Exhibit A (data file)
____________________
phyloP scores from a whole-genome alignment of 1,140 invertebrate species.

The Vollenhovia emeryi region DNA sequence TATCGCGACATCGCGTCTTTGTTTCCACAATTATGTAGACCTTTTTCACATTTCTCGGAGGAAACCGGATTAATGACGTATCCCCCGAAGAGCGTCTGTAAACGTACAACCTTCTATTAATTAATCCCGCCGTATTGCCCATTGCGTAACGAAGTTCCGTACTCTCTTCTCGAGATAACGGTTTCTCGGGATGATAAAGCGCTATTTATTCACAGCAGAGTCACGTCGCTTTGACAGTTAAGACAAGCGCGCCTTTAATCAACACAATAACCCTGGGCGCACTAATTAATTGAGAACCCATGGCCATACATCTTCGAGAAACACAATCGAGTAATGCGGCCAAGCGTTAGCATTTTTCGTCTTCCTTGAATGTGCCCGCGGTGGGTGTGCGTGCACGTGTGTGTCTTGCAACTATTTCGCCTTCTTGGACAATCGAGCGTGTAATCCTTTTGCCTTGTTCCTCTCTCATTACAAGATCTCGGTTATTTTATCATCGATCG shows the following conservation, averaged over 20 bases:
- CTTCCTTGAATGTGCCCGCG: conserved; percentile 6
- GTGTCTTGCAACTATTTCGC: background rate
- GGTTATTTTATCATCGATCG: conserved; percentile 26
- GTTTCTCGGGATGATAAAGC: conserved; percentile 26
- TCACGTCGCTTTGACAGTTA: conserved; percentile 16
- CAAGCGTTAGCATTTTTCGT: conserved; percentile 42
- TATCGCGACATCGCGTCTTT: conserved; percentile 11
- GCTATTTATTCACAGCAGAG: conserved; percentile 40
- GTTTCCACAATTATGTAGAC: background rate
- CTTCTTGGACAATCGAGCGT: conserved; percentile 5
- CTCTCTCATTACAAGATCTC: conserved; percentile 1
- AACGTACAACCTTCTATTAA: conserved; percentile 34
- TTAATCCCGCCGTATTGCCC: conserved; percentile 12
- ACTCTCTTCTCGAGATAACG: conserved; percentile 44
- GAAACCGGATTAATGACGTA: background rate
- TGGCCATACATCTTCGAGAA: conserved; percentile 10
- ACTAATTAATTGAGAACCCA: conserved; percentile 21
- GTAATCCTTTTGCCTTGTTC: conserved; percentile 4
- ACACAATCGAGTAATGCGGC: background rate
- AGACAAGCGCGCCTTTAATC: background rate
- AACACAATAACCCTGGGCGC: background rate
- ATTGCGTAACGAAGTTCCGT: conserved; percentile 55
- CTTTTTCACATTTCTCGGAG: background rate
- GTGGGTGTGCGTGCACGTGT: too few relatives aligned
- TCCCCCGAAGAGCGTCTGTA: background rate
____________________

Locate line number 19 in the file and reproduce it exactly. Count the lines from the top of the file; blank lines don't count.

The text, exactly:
- ACTAATTAATTGAGAACCCA: conserved; percentile 21